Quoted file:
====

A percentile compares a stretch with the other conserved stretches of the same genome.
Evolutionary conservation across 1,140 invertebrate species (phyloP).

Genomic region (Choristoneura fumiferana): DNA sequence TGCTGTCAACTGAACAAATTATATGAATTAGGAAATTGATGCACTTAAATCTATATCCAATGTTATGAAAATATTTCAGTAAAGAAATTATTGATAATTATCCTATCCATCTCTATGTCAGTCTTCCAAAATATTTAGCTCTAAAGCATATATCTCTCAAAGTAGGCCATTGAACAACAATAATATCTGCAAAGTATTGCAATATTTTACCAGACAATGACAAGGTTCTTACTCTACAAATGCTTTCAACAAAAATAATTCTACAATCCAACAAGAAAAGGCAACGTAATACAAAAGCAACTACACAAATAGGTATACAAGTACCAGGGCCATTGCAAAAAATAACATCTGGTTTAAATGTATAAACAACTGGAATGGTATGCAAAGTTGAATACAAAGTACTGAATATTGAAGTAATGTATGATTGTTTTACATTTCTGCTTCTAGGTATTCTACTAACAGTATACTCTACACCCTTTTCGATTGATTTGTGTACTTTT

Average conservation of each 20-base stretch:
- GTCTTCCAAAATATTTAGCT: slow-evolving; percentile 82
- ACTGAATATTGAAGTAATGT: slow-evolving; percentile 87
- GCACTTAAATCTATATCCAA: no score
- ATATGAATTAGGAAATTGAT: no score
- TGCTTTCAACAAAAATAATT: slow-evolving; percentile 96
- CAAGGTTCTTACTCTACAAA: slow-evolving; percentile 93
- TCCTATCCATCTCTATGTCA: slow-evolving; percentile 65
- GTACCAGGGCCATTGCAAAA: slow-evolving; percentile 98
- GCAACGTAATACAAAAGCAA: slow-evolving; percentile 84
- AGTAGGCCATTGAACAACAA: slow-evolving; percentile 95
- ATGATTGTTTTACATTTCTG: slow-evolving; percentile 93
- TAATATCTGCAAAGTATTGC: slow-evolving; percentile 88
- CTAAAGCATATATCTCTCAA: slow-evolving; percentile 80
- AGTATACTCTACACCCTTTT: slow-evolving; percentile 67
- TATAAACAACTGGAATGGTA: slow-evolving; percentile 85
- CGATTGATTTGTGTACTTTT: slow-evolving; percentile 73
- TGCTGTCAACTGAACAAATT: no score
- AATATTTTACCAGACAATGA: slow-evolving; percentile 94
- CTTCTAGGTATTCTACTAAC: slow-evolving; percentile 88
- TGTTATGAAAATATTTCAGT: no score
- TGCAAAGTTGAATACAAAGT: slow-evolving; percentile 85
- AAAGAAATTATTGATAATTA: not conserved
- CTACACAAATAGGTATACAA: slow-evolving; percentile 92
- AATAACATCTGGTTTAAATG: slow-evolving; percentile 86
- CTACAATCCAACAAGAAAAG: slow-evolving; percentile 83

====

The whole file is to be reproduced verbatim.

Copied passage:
A percentile compares a stretch with the other conserved stretches of the same genome.
Evolutionary conservation across 1,140 invertebrate species (phyloP).

Genomic region (Choristoneura fumiferana): DNA sequence TGCTGTCAACTGAACAAATTATATGAATTAGGAAATTGATGCACTTAAATCTATATCCAATGTTATGAAAATATTTCAGTAAAGAAATTATTGATAATTATCCTATCCATCTCTATGTCAGTCTTCCAAAATATTTAGCTCTAAAGCATATATCTCTCAAAGTAGGCCATTGAACAACAATAATATCTGCAAAGTATTGCAATATTTTACCAGACAATGACAAGGTTCTTACTCTACAAATGCTTTCAACAAAAATAATTCTACAATCCAACAAGAAAAGGCAACGTAATACAAAAGCAACTACACAAATAGGTATACAAGTACCAGGGCCATTGCAAAAAATAACATCTGGTTTAAATGTATAAACAACTGGAATGGTATGCAAAGTTGAATACAAAGTACTGAATATTGAAGTAATGTATGATTGTTTTACATTTCTGCTTCTAGGTATTCTACTAACAGTATACTCTACACCCTTTTCGATTGATTTGTGTACTTTT

Average conservation of each 20-base stretch:
- GTCTTCCAAAATATTTAGCT: slow-evolving; percentile 82
- ACTGAATATTGAAGTAATGT: slow-evolving; percentile 87
- GCACTTAAATCTATATCCAA: no score
- ATATGAATTAGGAAATTGAT: no score
- TGCTTTCAACAAAAATAATT: slow-evolving; percentile 96
- CAAGGTTCTTACTCTACAAA: slow-evolving; percentile 93
- TCCTATCCATCTCTATGTCA: slow-evolving; percentile 65
- GTACCAGGGCCATTGCAAAA: slow-evolving; percentile 98
- GCAACGTAATACAAAAGCAA: slow-evolving; percentile 84
- AGTAGGCCATTGAACAACAA: slow-evolving; percentile 95
- ATGATTGTTTTACATTTCTG: slow-evolving; percentile 93
- TAATATCTGCAAAGTATTGC: slow-evolving; percentile 88
- CTAAAGCATATATCTCTCAA: slow-evolving; percentile 80
- AGTATACTCTACACCCTTTT: slow-evolving; percentile 67
- TATAAACAACTGGAATGGTA: slow-evolving; percentile 85
- CGATTGATTTGTGTACTTTT: slow-evolving; percentile 73
- TGCTGTCAACTGAACAAATT: no score
- AATATTTTACCAGACAATGA: slow-evolving; percentile 94
- CTTCTAGGTATTCTACTAAC: slow-evolving; percentile 88
- TGTTATGAAAATATTTCAGT: no score
- TGCAAAGTTGAATACAAAGT: slow-evolving; percentile 85
- AAAGAAATTATTGATAATTA: not conserved
- CTACACAAATAGGTATACAA: slow-evolving; percentile 92
- AATAACATCTGGTTTAAATG: slow-evolving; percentile 86
- CTACAATCCAACAAGAAAAG: slow-evolving; percentile 83